Youth in focus: I have a few questions. My wife is always trying to find fault with whatever I say and I really don’t know the reason behind it. In addition, she often says that she wants a divorce. However, we have two children and her threats affect them and I really don’t know what to do if she leaves. Is this karma? Should I just allow the karma to get exhausted and then get divorced?
Well Kota, domestic problems seem to be rampant these days. Anyway, you should honestly consider whether you are causing your wife to feel angry with you. It is always easy to find fault with others, but we often don’t see our own defects. If you identify your own failings, then try to change. As humans, we will always have faults, but at least we should take responsibility for our words and action, and be willing to admit our mistakes.
At the same time, it might be helpful to let your wife know how her criticism affects you. Don’t make it personal. Don’t be angry and don’t accuse her of anything. Instead, just stick to facts.
Basically, tell her that her constant fault finding demoralises you. You can tell her that perhaps some people can handle it, but you cannot. Apologise for that, but state that this is the reality of the situation and that you hope she can understand how it affects you and dampens the atmosphere of the household. As I said, deal with facts. Don’t start a slanging match. She may not change, but at least she will be aware of the affects of her words – for many people, speaking harshly and putting others down are habits and they don’t realise how their words are hurting others.
From her side, she should definitely not keep threatening to divorce you. She is a mother and the wellbeing of her two kids should be the absolute priority of her life.
In reality, when a parent constantly threatens to break up a household it really disturbs the children and can cause them long-term emotional problems. If your wife has irreconcilable issues with you, then you should separate. However, both of you should ensure that the children are protected throughout the entire divorce process.
In this respect, it is important for people to realise that once they get married and have children life is no longer about their personal happiness and joy, but about creating a secure and caring environment for their family. Actually, it is a common mistake to think that putting ourselves first will bring us happiness, when, in reality, the opposite is true. As a blueprint for life, these words of the Buddhist scholar Shantideva should be embedded in our minds: “All the suffering there is in this world arises from wishing our self to be happy. All the happiness there is in this world arises from wishing others to be happy.”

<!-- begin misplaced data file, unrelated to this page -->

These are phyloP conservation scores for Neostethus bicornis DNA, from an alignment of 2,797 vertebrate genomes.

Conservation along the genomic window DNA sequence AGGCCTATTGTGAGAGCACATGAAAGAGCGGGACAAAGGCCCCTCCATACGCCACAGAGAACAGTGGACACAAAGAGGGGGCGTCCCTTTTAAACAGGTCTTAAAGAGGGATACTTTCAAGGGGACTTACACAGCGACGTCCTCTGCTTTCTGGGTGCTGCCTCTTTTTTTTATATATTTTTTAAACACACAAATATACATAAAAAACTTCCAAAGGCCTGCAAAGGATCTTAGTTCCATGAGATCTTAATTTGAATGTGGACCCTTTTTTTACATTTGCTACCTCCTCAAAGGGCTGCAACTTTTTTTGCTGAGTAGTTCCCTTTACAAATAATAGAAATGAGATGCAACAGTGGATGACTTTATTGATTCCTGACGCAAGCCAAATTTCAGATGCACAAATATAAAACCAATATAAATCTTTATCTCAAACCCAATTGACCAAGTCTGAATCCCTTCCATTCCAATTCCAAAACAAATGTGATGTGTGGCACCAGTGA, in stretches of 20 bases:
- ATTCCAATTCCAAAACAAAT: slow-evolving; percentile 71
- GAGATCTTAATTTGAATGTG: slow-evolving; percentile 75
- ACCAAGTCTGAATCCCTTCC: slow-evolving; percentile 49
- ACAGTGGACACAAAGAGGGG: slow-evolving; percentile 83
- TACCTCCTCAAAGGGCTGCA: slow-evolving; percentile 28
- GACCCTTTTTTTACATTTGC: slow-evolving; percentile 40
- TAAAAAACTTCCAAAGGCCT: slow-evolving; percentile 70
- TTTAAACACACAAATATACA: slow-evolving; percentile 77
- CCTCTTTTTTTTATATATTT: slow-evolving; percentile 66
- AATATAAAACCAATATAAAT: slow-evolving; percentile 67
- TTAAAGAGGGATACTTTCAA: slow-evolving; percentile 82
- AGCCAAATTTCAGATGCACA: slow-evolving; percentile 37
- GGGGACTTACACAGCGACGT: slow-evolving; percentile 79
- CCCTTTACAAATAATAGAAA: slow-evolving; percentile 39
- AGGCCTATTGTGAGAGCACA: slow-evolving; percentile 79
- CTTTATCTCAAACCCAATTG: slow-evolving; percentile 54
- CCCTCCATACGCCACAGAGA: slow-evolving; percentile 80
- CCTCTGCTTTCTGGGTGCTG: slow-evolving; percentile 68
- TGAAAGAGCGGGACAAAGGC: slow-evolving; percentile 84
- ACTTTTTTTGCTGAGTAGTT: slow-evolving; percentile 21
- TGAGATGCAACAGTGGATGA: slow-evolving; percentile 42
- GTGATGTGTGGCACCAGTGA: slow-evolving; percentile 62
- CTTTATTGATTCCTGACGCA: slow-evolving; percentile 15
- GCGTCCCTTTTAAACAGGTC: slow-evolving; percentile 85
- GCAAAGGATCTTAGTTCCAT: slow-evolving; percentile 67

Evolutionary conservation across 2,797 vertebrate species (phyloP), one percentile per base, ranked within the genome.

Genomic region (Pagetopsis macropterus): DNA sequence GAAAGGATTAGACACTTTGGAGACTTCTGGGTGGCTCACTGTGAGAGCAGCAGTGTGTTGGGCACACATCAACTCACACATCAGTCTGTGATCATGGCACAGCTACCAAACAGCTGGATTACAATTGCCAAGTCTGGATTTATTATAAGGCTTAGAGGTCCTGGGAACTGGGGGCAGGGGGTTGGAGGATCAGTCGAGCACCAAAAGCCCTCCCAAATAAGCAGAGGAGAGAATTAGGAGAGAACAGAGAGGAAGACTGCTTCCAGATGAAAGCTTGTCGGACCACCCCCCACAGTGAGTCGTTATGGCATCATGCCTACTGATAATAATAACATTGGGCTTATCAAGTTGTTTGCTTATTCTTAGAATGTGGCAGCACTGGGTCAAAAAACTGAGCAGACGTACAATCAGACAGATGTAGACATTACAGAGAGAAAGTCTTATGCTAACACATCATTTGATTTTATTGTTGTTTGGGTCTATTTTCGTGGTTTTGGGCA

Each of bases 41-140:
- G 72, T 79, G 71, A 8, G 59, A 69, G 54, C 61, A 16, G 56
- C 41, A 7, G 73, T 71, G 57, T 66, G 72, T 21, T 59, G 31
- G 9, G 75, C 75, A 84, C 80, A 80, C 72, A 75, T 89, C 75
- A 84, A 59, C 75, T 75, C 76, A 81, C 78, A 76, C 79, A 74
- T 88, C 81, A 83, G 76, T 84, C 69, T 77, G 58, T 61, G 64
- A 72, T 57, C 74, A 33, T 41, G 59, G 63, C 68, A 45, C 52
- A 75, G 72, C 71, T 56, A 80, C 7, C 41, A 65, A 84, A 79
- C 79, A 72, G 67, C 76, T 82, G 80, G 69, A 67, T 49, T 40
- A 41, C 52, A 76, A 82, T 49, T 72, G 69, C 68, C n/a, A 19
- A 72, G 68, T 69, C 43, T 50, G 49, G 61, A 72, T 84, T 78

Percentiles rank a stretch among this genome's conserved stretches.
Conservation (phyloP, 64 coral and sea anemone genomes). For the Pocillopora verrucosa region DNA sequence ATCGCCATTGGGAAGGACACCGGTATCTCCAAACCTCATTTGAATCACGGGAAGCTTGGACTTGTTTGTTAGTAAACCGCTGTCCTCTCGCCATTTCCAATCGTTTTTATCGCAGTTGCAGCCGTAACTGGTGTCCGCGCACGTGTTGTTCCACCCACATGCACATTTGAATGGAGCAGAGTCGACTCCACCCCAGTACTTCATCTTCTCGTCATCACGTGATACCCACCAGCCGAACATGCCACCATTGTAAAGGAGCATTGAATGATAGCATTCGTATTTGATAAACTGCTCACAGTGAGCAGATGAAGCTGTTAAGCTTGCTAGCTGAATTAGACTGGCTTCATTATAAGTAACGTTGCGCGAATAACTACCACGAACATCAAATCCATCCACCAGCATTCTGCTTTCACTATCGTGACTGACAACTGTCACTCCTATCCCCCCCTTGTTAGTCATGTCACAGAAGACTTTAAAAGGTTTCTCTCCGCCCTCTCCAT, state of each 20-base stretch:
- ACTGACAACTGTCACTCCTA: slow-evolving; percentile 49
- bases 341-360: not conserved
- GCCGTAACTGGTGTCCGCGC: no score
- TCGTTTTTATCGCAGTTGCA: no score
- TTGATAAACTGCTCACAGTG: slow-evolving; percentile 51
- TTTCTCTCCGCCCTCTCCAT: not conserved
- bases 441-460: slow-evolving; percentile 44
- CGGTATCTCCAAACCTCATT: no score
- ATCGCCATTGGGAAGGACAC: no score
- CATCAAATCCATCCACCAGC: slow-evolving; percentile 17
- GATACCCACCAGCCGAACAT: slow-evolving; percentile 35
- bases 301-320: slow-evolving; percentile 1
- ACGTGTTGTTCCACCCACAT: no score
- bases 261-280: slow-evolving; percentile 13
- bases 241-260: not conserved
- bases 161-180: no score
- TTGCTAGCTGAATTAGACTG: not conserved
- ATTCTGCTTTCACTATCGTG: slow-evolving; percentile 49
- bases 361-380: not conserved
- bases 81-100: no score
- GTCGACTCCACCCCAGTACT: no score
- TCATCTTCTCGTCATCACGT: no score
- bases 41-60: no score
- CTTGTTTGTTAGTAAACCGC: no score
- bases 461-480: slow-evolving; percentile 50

As I said earlier, it is difficult to change another person. However, your wife needs to know that her constant threats are not only disturbing you, but also hurting her children. If you feel that she will not accept advice from you, then ask a mutual friend to talk with her.
With regard to your last question, how can we know when our karma is exhausted and it is time for divorce? Perhaps this example of negative karma is helpful: You are in a boat and a storm is blowing. You cannot stop the wind nor can you escape from the boat. This is your karma. However, how you sail the boat is up to you. This is your freedom. Basically, you do not have to just let the storm sink the boat, but instead you can try your best to sail it skilfully. Finally, you may be saved or you might drown, but the way you responded to the situation will definitely have some influence on the outcome. It is the same with your marriage. You should not just throw your arms in the air and do nothing, claiming that the situation is the result of karma. Instead, you should try to make your marriage work. Like the boat, you might be unsuccessful in your attempts, but, on the other hand, you might save your marriage.
Anyway, whatever you do, the welfare of your children should always be at the forefront of your decisions. This is the most important point.
Shenphen Zangpo was born in Swansea, UK, but spent more than 28 years practicing and studying Buddhism in Taiwan and Japan. Currently, he works with the youth and substance abusers in Bhutan, teaching meditation and organising drug outreach programmes.
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